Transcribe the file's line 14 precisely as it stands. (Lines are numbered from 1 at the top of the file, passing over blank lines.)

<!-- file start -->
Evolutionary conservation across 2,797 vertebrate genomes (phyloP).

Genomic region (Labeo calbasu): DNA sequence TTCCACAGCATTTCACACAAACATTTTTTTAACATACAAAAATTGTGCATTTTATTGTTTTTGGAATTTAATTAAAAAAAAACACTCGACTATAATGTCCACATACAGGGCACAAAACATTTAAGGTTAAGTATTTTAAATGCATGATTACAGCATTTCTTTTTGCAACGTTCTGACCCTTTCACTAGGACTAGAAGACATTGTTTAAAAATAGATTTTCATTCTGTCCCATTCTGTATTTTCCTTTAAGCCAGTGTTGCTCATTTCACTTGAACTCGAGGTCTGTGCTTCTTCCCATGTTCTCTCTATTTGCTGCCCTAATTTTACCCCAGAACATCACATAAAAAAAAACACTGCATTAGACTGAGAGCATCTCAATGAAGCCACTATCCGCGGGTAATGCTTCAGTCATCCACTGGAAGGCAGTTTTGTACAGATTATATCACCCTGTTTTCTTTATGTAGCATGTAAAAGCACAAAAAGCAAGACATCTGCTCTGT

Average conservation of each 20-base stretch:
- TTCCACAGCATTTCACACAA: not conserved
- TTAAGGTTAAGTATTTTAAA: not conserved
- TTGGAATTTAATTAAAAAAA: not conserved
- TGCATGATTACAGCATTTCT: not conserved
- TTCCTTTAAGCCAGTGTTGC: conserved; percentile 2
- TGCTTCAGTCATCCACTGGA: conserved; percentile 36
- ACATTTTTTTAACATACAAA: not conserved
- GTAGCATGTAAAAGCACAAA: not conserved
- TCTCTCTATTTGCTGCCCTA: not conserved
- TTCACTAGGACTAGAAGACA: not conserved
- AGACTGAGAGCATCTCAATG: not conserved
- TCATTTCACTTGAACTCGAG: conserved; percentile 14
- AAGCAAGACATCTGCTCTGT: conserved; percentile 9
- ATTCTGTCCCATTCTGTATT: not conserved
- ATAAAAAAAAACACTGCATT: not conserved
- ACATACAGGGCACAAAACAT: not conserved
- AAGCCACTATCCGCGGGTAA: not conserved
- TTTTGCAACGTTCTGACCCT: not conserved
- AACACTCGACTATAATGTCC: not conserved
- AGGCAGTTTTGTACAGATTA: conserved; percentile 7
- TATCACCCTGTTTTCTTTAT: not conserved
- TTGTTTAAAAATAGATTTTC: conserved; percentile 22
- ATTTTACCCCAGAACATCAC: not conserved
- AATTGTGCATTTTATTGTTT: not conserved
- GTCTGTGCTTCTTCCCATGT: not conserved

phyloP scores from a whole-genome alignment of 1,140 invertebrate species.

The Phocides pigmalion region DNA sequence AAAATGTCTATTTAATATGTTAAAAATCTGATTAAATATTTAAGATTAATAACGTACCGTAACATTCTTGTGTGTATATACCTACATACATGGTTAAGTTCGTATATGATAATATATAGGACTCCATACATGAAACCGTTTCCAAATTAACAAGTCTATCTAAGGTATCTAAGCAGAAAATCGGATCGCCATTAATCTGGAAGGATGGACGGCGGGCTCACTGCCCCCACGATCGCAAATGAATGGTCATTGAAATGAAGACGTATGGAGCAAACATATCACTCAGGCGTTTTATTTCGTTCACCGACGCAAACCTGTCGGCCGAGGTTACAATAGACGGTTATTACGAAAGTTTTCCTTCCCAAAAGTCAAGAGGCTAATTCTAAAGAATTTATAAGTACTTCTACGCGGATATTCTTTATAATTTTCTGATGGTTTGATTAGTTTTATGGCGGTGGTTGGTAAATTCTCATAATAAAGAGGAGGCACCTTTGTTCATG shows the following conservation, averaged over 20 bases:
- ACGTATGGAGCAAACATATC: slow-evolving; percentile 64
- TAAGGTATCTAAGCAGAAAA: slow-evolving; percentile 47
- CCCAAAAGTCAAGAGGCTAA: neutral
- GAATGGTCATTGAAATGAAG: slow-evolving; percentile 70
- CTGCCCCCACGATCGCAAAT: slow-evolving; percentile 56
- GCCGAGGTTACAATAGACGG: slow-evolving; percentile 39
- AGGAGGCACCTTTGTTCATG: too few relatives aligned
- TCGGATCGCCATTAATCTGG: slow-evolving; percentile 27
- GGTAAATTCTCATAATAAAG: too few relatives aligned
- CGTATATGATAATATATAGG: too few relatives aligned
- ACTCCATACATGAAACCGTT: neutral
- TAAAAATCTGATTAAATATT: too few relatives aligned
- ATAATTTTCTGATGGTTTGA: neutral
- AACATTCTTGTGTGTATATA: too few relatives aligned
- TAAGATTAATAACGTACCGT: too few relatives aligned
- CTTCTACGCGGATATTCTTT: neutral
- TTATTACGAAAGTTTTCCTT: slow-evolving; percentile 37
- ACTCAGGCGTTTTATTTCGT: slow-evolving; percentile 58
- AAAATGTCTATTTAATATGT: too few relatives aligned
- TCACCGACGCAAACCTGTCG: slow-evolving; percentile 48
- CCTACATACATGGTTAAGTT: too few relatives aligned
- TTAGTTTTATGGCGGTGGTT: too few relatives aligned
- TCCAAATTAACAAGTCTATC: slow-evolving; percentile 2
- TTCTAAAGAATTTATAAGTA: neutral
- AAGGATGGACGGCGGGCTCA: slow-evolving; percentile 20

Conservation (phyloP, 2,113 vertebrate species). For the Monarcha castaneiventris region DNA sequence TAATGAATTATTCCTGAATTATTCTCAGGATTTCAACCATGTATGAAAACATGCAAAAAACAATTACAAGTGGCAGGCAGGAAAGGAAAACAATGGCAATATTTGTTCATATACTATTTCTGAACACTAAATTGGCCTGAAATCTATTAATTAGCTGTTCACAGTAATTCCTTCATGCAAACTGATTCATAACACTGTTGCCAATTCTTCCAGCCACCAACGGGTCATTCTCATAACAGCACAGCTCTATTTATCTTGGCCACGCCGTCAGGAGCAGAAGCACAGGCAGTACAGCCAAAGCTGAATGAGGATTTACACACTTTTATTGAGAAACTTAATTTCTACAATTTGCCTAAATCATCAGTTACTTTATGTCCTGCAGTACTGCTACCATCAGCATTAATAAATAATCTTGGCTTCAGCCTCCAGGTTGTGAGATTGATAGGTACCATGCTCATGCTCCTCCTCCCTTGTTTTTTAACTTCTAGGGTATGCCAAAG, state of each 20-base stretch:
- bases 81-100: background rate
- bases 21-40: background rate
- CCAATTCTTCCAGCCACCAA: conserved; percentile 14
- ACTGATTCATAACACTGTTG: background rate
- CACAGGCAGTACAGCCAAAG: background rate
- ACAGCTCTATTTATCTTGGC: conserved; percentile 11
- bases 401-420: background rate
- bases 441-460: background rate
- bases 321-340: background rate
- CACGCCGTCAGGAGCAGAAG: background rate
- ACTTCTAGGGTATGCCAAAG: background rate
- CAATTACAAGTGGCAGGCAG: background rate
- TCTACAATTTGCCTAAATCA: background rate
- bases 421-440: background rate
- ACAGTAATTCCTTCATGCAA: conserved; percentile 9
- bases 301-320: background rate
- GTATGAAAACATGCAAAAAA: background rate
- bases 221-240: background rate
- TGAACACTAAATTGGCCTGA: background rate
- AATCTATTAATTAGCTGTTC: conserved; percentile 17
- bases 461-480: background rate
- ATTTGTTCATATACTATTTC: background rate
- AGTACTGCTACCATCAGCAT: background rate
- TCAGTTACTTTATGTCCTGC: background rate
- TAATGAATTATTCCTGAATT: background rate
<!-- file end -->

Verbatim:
- AGACTGAGAGCATCTCAATG: not conserved